Steve Smith has two centuries and averages 48 since the fourth Test of the 2019 Ashes – far from the performances we have become…
When I speak to Darcie Brown, even though I can’t see her, I can tell she’s smiling.
The 18-year-old is part of the squad selected to contest the Women’s Ashes (which starts today) and she has just stepped off the Adelaide Oval after a photo opportunity with her two fellow South Australian teammates, Megan Schutt and Tahlia McGrath.
“No surprises, that Shooter was being the jokester and being a bit silly out there,” said Brown.
Brown has a lot of respect and admiration for her South Australian mates.
Both players have provided guidance to Brown as her cricket career has progressed. This means a lot, particularly given that McGrath is a bit of a ‘big dog’ back home.
That’s even though they like to play their fair share of pranks on her.
“They sort of gang up on me actually, but that’s all part of it and I love getting the mickey taken out of me,” said Brown.
“I’ve been trying to come back at them, but it usually just gets thrown back in my face.”
Fun aside, business starts today with the multi-format Ashes series starting, comprising three T20Is, a four-day Test Match and three ODIs.
With the series commencing in Adelaide, Brown’s family will also be in attendance to cheer her on.
“My whole family are cricket nuffies and watch cricket whether I’m playing or not,” said Brown.
“Mum and dad will even watch random cricket in the sub-continent if they can find it.
“I’ve played alongside every member of my family so to have them here to cheer me on is really special.”
For Brown, it still feels surreal to be part of the Australian Women’s cricket team; a team that is not only supremely successful, but has helped create a narrative in Australia where the next generation of boys and girls grow up in a world where it is totally normal for boys and girls to play cricket at the elite level.
“It makes me really proud of where I’m from and just how far I’ve come,” said Brown.
“I was a country kid playing as many sports as I could so to now be in this set up is something I am really proud of.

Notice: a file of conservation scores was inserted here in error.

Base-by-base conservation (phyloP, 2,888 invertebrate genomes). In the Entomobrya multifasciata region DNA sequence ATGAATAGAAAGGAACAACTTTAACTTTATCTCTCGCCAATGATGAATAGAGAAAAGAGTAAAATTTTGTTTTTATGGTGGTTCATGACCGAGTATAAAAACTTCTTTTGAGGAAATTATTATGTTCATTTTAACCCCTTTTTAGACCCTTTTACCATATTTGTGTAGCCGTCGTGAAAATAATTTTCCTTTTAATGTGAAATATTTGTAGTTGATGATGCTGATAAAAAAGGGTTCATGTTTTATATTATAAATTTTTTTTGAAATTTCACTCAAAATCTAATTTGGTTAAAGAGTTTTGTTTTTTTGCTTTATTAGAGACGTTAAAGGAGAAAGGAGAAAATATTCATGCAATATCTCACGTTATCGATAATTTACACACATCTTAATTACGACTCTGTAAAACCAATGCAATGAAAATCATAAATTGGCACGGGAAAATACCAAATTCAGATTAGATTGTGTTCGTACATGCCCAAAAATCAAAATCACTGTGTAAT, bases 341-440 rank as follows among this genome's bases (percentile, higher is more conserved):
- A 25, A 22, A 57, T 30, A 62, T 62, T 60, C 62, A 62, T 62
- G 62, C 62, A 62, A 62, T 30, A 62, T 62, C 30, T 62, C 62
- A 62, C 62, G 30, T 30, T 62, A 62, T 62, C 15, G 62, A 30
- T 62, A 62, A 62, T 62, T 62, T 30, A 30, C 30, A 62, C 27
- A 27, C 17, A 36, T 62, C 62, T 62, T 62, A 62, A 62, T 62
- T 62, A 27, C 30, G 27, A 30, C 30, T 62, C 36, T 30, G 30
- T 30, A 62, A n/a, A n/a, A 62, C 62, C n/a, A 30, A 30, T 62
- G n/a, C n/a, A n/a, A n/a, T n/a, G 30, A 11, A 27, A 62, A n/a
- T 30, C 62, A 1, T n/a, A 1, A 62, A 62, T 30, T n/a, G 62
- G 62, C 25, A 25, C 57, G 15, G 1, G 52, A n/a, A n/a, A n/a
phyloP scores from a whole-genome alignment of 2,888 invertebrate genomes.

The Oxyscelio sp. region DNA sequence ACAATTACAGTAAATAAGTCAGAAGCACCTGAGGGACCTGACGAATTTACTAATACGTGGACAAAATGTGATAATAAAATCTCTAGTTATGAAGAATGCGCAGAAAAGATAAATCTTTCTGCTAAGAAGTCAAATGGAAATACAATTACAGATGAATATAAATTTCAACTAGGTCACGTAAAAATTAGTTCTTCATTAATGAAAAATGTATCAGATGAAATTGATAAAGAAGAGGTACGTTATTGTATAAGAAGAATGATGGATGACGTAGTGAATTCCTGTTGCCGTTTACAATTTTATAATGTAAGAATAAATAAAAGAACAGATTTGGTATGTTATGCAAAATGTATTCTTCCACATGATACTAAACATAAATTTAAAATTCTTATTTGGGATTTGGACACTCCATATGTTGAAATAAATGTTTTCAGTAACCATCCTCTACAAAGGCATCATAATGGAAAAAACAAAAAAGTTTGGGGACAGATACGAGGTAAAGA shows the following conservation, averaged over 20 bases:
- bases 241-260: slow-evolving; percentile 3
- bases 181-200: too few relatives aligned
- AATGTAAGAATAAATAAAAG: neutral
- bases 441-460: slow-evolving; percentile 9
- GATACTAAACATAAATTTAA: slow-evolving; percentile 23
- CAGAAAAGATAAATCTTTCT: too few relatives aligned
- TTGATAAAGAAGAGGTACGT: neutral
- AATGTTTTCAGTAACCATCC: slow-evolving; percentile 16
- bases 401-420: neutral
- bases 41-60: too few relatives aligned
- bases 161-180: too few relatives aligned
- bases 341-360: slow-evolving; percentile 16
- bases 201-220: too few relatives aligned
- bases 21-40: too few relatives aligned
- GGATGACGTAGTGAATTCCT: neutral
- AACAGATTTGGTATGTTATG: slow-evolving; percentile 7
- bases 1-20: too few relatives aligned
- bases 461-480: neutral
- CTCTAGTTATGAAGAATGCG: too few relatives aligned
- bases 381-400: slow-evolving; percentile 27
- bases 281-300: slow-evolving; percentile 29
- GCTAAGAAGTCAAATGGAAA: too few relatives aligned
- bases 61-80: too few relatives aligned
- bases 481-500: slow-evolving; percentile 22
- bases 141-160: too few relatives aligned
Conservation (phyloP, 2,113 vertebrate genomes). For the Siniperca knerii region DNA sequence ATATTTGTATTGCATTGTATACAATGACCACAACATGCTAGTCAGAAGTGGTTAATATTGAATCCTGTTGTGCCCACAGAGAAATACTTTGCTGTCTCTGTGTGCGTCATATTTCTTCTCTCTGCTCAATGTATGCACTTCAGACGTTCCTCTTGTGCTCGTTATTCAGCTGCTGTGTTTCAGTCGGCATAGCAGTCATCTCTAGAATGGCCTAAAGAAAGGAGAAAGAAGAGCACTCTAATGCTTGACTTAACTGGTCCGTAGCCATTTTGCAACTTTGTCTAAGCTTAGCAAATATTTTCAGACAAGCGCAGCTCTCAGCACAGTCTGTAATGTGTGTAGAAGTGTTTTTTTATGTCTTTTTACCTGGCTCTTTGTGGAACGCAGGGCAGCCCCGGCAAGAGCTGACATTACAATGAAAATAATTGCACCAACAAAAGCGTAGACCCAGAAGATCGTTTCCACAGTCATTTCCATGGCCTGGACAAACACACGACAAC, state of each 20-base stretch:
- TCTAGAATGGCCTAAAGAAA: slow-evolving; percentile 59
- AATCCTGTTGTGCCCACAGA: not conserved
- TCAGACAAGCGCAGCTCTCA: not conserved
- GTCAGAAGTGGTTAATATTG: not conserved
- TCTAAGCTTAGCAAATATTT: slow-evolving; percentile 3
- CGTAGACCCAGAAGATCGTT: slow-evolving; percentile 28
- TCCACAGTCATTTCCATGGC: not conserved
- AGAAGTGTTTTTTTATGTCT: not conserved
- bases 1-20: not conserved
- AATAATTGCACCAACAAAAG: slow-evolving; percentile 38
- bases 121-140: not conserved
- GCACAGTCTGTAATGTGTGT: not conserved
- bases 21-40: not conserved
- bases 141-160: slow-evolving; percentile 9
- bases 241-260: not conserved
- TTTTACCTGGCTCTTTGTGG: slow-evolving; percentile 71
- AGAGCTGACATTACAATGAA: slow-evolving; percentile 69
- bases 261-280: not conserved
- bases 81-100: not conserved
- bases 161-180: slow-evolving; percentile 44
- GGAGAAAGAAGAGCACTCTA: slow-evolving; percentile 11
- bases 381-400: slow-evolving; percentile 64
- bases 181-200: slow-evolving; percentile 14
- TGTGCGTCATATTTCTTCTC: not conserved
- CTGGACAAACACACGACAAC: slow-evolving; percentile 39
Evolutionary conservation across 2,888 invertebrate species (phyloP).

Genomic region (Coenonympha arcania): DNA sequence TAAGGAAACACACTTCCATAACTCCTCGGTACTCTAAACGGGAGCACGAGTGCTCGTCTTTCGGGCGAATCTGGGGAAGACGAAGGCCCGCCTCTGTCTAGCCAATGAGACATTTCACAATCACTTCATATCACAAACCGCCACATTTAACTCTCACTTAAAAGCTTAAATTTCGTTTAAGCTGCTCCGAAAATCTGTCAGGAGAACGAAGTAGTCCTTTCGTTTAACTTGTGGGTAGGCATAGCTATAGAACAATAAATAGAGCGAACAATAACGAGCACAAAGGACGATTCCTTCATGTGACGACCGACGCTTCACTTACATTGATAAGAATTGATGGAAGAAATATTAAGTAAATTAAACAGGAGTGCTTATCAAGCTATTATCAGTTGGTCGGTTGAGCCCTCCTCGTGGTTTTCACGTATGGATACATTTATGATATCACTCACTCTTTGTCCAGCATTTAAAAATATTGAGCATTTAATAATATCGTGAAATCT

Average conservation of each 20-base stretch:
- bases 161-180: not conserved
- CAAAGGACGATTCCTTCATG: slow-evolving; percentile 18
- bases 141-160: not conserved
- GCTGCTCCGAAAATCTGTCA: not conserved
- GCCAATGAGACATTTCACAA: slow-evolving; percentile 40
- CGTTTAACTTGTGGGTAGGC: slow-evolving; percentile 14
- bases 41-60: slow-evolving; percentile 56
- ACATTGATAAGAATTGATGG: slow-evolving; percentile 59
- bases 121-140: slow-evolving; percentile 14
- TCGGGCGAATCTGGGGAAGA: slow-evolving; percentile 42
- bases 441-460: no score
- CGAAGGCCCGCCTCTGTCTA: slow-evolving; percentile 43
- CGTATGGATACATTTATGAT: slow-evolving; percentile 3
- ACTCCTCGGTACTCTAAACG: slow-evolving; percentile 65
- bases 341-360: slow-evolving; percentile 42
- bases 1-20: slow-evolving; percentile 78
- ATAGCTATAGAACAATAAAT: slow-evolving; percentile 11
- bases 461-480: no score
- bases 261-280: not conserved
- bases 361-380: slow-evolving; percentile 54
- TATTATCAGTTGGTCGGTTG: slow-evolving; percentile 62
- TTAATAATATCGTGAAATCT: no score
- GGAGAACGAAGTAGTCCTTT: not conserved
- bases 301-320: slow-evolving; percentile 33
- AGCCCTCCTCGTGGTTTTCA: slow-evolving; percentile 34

“When I was 12 years old I had my photo taken on the Adelaide Oval and I remember stealing some of the grass and putting it in my pocket, just so I could have it at home because I didn’t think I would ever be here again.”
Funnily enough, Brown isn’t the only cricketer in the team to have taken grass from one of the hallowed pitches. Sophie Molineux also ate grass from the Melbourne Cricket Ground when she was younger.
Whilst Brown is known for her bowling attack in the T20 format of the game, she is most excited about the Test. This is the format that women play the least at an elite level.
With the Test match that took place between India and Australia in October last year and the Test match scheduled as part of the Ashes, this will be the most Test cricket that most of the current members of the Australian have played in a year.
Brown is hoping to not just shine with ball in hand, but also to learn from the leaders around her.
“We don’t get to play Test cricket, so I am stoked for that and to get the chance to learn a bit more about it,” said Brown.
“With the longer format you can also try and set up the batters a bit more when bowling and the batters can also push to make those higher scores.”
Given the investment that Cricket Australia and the states have made in women’s cricket over the last six years, Brown is in the right place at the right time. At just 16 years of age she was signed by the Adelaide Strikers, making her the youngest player ever signed by the club.
Her development has continued since then, continuing to play for the Strikers and making her T20I debut on 30 March 2021 against New Zealand.
Unlike many who came before her, Brown has the opportunity to be a full-time professional athlete and with increased focus on developing the next generation of female fast bowlers through coaches like Ben Sawyer, the next generation of quicks like Brown are an exciting prospect.
But while cricket is the focus for now, Brown certainly hasn’t ruled out playing other sports in future given that when she was young she played high level basketball, netball and Aussie rules.
“Cricket gave me lots of opportunities when I was younger and the women’s game has really taken off in the last couple of years, so I never really had to choose it over the others,” said Brown.
“Hopefully I’ll get the chance to play those sports another time as I get older.
“I might be one of those older ladies playing netball or basketball. I’ll play sport as long as I can, until I’m old and grey and struggle to make it onto the field anymore.”